Whilst this was going on there was still talk of bringing Inih Effiong back to the club, even in time for Saturday’s trip to St Neot’s. Since Andy Leese became manager you would not believe how many last minute rushes there had been to sign players just in time to play in a match that day, or the following day; beating the registration deadline literally by minutes, sometimes even seconds. It had started to become a bit of a joke, the amount of times several people had been dashing around to get the job done, only to find that come the match the next day the player is not even named in the 16-man squad!
With Inih Effiong it felt different, such was his impact when on loan at the end of last season, it seemed very likely that his name would be one of the first on the team sheet, when, nay if, we ever got him back to Chesham. By Friday, the Inih tale was getting a bit boring. There were fees required by Boreham Wood, the player had wage expectations, Andy Leese was uncertain as to what extent the club would stretch the budget (we were all interested in that one!) and therefore what to offer, bearing in mind that we are talking about offering a contract to the player.
On several occasions I had read in email exchanges that we had given up, thrown in the towel. One particular communication was about the age-old classic about whether a wage discussed was gross or nett. The figure discussed seemed acceptable to both the player and Chesham United…the only difference being we were talking gross, the player (as they all do) was only thinking nett pay, what he takes home in his pocket.
By Thursday evening the Chairman had left it that we agree to the fee required by Boreham Wood and we agree to the players wages. If that figure is gross. Andy’s response implied that the deal is likely to be dead on that basis.
I finished work at lunchtime on Friday, a huge relief after a manic few months that it seemed would never come to an end. Every time I break up from work, be it for summer holidays, or even just a long weekend, I always regret not appreciating it properly, not managing to relax and de-stress myself in the way that the situation warrants. I have just finished work for nearly two weeks – time to smile!
Back home for lunch, and with Mrs Calder carrying out some urgent Christmas present salvaging with the sewing machine, I took the opportunity to take the shirt signed for Ryan Moran down to the local framing shop in Boxmoor. A really friendly guy in there advised that they could do the job, but it might take a few weeks. That sounded fine, though I know Andy wanted to pass it on to Ryan sooner rather than later, so, before committing to getting the job done I nipped outside and gave Andy a quick call on my mobile…
…Sure enough, I managed to walk straight into the Inih Effiong signing saga. Bearing in mind it was now Friday afternoon and the player needed to be registered with the FA and league by 5.30pm, I was advised by Andy that the deal was back on, but he had not heard back from an email to my Dad and the Chairman seeing if anyone was available to gather the money for the fee to Boreham Wood and then travel over to the Hertfordshire-based club to carry out the paper work and get it sent off to the league.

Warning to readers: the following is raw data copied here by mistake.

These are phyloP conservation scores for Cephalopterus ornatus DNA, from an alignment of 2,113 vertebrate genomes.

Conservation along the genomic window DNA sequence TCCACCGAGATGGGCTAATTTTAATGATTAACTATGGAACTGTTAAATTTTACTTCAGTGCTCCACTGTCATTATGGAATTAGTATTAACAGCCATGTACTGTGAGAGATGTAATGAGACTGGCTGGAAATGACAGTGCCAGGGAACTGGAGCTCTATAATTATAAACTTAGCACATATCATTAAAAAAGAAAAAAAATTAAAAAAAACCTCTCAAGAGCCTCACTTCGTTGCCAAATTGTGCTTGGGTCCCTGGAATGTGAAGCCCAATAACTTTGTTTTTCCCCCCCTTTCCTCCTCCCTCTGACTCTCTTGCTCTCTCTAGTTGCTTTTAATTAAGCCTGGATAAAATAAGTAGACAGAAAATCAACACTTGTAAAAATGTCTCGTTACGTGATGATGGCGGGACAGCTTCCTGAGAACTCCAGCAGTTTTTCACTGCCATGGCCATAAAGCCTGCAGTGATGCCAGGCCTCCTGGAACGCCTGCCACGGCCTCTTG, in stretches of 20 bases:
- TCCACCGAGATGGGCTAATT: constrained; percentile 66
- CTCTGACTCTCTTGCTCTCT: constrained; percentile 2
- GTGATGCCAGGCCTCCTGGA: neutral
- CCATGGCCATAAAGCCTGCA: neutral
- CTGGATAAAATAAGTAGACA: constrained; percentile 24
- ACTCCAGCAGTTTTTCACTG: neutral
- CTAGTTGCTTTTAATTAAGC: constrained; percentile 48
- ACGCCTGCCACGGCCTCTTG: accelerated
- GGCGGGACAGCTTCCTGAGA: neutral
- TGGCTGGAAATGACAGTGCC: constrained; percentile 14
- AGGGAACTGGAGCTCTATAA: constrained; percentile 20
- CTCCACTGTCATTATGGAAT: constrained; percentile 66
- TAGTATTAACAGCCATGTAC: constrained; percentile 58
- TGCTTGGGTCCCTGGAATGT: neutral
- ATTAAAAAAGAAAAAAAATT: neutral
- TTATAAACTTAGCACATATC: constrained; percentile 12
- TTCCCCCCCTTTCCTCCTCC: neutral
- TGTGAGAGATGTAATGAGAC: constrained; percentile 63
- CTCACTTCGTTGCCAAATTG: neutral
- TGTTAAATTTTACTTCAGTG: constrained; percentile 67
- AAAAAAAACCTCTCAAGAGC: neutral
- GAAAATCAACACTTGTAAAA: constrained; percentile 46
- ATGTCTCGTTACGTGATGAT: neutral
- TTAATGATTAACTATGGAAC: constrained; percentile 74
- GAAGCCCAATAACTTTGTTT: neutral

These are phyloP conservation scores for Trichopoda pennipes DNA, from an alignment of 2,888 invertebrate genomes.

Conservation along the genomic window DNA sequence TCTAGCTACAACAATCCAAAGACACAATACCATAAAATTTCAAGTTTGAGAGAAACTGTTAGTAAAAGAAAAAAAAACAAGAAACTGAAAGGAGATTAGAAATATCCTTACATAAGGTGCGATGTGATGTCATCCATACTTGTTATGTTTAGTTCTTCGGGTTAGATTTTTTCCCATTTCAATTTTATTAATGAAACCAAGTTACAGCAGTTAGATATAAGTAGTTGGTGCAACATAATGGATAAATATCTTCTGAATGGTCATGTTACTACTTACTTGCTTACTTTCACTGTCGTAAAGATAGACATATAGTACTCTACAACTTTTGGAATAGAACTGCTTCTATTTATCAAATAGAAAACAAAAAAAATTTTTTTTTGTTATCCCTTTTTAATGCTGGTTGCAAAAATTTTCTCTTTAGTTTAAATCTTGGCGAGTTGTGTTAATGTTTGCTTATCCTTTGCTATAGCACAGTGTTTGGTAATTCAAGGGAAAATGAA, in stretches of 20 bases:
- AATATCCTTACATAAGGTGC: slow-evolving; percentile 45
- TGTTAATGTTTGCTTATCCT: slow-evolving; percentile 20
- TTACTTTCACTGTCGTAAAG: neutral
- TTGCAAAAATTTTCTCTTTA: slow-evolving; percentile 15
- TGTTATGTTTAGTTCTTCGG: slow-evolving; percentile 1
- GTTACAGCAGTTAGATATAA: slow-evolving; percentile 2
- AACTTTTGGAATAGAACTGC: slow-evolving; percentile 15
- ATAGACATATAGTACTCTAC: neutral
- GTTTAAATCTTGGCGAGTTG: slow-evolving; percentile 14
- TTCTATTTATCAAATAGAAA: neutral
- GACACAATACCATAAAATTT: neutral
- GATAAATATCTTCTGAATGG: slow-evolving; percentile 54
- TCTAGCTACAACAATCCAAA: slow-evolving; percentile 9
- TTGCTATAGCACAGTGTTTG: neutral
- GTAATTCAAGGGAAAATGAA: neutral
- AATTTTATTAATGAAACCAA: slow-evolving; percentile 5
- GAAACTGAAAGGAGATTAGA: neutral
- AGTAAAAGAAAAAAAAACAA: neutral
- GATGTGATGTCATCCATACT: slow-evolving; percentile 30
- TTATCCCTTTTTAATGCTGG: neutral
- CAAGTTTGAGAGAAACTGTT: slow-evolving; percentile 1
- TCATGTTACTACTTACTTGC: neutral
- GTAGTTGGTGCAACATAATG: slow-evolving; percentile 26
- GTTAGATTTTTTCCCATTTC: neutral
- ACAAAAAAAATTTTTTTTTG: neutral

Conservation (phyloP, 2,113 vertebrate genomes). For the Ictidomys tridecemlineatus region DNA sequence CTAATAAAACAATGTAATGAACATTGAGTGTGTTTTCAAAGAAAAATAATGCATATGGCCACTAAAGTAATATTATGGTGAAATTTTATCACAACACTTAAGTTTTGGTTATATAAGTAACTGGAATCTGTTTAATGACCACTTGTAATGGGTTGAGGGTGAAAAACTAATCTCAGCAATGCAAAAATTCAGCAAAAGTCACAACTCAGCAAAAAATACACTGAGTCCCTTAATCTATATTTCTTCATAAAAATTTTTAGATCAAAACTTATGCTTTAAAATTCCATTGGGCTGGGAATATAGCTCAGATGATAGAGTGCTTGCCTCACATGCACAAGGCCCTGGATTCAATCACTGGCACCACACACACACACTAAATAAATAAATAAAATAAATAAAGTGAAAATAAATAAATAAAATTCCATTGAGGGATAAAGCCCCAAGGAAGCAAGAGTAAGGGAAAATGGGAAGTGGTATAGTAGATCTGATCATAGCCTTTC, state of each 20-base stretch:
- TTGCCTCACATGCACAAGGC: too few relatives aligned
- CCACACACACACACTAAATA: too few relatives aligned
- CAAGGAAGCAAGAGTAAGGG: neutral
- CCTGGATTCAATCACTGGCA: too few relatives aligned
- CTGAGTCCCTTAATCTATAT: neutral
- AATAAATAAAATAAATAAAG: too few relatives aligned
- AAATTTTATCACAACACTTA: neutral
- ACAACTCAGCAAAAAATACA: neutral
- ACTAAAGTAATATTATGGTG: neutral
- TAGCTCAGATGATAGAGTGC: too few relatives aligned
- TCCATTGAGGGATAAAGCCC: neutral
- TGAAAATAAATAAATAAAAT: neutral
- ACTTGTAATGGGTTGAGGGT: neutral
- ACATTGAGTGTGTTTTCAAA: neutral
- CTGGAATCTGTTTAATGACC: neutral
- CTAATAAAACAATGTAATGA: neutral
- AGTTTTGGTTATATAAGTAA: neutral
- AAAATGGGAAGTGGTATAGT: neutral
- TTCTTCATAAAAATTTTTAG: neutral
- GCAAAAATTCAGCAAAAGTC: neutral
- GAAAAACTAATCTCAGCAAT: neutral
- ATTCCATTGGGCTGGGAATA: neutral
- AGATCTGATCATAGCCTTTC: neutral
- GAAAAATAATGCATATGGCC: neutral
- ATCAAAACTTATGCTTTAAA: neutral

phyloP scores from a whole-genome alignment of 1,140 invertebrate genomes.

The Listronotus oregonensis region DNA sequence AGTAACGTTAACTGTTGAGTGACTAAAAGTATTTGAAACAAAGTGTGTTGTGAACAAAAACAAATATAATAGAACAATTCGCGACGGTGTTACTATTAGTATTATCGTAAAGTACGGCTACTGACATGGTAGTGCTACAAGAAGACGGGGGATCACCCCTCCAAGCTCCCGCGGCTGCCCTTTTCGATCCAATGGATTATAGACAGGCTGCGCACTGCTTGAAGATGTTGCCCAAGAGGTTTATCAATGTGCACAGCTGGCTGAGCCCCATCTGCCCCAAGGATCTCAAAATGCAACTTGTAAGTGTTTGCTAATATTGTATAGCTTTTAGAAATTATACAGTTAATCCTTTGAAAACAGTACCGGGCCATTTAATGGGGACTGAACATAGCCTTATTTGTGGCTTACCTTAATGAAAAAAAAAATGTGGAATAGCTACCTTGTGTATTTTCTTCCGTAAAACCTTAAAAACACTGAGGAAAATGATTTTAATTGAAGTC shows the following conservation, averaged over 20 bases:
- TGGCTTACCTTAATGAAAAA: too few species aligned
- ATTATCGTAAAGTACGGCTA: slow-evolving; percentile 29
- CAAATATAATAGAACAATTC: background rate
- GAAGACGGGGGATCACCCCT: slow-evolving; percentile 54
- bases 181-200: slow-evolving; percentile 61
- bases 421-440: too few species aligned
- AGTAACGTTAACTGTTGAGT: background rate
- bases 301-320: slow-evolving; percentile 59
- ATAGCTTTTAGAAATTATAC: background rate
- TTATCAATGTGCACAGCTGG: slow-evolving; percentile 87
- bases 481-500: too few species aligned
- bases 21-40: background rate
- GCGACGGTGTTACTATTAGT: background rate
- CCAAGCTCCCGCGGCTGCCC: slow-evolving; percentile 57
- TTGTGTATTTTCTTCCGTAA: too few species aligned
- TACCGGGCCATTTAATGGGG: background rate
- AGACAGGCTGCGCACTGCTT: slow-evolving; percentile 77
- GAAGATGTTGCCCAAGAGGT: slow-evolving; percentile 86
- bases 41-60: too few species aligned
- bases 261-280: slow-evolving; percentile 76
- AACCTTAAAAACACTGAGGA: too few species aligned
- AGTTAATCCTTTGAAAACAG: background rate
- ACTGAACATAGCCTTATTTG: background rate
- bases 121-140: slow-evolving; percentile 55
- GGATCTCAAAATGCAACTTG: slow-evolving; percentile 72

As it transpired, the Chairman was away visiting his mother in Norfolk, and when I finally got hold of him my Dad had only just got in after being out all morning. However, well-versed in the last minute transfer sagas of life at Chesham United with Andy Leese at the helm, Dad was half-expecting to head off on some last minute goose chase as the deadline approached.
With Roger Payne unwell, it was decided that the money would be taken from the club account (to be reimbursed by Roger) and then the Secretary, Alan Lagden, (not really wanting to get involved, still a little peeved about the whole JK signing debacle) and my Dad dashed over to Boreham Wood, in rush hour, to complete all the paperwork, get it faxed off and finalise the signing.
Sat at home, finally relaxing under the realisation that work was over for a couple of weeks, I got the call from Dad and Alan on their way home: “Mission accomplished”. By all accounts the last page of the contract passed through to the FA number at 5.27pm. Three minutes ahead of deadline.
Although there had been no football this weekend, the club’s reaction to going out of the FA Trophy had been as positive as anyone might wish. The whole issue over the Chairman’s programme notes and whether he meant getting rid of the manager, or simply bringing in new players, seemed to have been resolved by the action of the past few days. The signing of JK, Bobby Bartely and Inih Effiong, together with the return to fitness of Steve Wales, meant that we were ready to go into Saturday’s game at St Neot’s with four players from the successful team of last season, that had not been playing for the team in the last few weeks.
As a supporter of the team on the field, this was fantastic. As someone who likes to have a solid grasp of the club’s finances and where we are going, I am clueless.
On Saturday morning the rain was torrential, it has been for days now. It was my wife’s birthday, but in the unlikely event of the game at St Neot’s being on, I had been given a pass out for the match. Brownie points had been well earned with a brand new phone as a birthday present, and with the imminent arrival of her parents for Christmas, it seemed only fair. However, the likelihood of me getting to use my pass were slim as I looked out the window, following Twitter on my phone, watching all the games fall by the wayside.
I got a text from Andy Leese, looking for help to transport the Physio to the game as we were not running a player’s coach to this game. I already had Mike Warrick, my Dad and Director Giles Stevenson booked into my car for the journey, but I took on the challenge, believing that I am unlikely to need to do anything with the heavy rainfall and a pitch inspection at 11.00am which I was led to believe to be little more than a formality.
Nonetheless I managed to establish that Simon Newbury was not a lift option, but I went no further in my lift hunt, there was no way the game was going to be on. So confident was I that the game would not go ahead that at 10.55am I headed off to Tesco to pick up a few last minute supplies for Christmas (beer). Needless to say I was not alone in paying a visit to the supermarket, once I had snaked my way through the queues into the car park it became a free for all, hunting down a parking spot, curb-crawling alongside a shopper laden with bags, hoping to follow them back to their car and then nab their spot before anyone else spotted them; only to then see them cut through to their car in another aisle, losing out to another predator who took their space before I could even find my way to the end of the row.